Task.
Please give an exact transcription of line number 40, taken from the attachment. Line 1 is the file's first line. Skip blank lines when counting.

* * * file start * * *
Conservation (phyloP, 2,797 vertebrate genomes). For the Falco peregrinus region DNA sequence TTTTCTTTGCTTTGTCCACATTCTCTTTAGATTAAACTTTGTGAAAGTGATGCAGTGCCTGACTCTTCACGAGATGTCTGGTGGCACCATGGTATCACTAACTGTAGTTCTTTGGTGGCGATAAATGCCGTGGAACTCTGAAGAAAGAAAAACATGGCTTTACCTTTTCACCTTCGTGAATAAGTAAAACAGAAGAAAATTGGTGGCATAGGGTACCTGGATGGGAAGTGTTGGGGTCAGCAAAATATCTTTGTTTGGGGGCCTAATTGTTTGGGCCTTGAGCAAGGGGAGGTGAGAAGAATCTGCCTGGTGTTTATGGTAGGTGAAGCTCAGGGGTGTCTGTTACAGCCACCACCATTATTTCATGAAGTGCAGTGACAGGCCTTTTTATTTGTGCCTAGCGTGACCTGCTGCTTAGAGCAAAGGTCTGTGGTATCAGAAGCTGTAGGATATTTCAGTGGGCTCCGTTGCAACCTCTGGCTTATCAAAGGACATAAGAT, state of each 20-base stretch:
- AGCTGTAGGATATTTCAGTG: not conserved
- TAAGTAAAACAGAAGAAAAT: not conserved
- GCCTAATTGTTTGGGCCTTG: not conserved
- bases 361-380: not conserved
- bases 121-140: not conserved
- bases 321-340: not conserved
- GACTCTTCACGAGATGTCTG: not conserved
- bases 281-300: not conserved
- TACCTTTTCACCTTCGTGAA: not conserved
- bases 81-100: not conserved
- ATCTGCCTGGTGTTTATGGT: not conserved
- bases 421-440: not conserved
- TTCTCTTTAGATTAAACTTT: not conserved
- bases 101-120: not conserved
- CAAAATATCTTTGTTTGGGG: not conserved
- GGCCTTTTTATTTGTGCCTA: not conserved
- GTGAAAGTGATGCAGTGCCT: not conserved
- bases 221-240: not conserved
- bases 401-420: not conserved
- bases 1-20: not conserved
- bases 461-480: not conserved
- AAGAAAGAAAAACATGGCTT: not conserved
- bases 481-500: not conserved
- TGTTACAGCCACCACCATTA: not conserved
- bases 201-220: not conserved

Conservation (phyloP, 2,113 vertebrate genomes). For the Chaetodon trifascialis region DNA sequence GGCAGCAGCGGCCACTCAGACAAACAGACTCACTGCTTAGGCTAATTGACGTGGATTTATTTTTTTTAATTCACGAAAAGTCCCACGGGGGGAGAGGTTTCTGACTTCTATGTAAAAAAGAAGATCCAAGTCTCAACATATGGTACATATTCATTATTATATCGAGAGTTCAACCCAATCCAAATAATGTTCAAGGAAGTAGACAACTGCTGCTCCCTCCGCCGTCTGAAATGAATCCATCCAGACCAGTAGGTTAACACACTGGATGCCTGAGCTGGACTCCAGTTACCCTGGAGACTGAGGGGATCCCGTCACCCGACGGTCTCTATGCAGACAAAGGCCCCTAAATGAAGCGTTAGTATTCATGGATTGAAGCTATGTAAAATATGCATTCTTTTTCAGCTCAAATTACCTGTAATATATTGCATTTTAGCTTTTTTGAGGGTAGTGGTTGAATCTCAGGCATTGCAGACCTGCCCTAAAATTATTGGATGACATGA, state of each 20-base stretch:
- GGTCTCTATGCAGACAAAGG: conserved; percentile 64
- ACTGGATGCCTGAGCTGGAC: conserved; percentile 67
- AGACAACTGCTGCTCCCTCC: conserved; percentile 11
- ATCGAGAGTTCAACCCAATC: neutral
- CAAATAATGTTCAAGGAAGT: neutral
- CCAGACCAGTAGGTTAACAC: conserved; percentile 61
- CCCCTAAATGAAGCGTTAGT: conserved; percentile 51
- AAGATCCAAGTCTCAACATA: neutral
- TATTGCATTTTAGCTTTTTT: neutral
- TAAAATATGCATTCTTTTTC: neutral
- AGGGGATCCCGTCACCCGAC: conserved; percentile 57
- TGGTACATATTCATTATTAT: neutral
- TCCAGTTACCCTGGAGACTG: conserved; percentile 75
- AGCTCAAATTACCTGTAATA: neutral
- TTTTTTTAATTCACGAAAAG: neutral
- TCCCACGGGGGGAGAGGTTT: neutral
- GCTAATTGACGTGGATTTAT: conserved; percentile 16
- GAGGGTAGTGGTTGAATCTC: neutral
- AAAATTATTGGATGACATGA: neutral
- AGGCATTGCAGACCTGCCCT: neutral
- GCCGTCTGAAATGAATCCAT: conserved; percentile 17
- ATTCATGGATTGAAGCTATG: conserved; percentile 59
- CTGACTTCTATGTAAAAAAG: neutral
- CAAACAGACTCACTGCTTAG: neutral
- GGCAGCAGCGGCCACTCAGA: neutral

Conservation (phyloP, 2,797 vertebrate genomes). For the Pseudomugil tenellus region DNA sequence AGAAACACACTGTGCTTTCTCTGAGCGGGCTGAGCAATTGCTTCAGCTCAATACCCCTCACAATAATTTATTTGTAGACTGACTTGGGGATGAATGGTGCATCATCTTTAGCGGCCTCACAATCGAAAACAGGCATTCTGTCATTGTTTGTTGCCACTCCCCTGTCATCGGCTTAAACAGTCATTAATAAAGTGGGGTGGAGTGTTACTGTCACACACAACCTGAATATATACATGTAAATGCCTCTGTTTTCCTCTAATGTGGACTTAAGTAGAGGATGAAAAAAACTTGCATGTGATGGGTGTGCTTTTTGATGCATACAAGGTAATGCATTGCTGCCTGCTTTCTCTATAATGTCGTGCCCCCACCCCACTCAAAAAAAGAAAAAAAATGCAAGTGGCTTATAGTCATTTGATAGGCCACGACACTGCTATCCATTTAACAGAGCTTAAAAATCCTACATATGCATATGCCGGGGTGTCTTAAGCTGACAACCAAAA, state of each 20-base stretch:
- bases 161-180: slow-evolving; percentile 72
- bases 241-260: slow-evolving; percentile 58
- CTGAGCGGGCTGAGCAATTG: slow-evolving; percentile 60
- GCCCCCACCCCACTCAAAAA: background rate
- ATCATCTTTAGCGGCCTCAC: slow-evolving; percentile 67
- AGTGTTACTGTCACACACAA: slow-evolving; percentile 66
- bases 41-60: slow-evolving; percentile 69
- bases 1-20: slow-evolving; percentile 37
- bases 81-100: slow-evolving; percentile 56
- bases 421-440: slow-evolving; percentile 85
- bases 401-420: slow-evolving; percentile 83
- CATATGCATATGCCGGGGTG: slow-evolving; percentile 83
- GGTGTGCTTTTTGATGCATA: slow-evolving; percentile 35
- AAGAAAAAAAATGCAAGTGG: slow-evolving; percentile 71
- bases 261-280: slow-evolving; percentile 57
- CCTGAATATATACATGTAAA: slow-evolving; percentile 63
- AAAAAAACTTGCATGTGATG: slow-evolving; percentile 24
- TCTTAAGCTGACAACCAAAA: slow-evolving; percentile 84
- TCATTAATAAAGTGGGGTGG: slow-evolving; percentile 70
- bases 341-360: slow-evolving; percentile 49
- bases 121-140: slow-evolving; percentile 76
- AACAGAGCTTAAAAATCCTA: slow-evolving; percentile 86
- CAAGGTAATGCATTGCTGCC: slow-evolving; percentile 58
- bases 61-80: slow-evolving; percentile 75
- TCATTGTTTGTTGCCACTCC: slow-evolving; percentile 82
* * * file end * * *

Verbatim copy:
- TCCAGTTACCCTGGAGACTG: conserved; percentile 75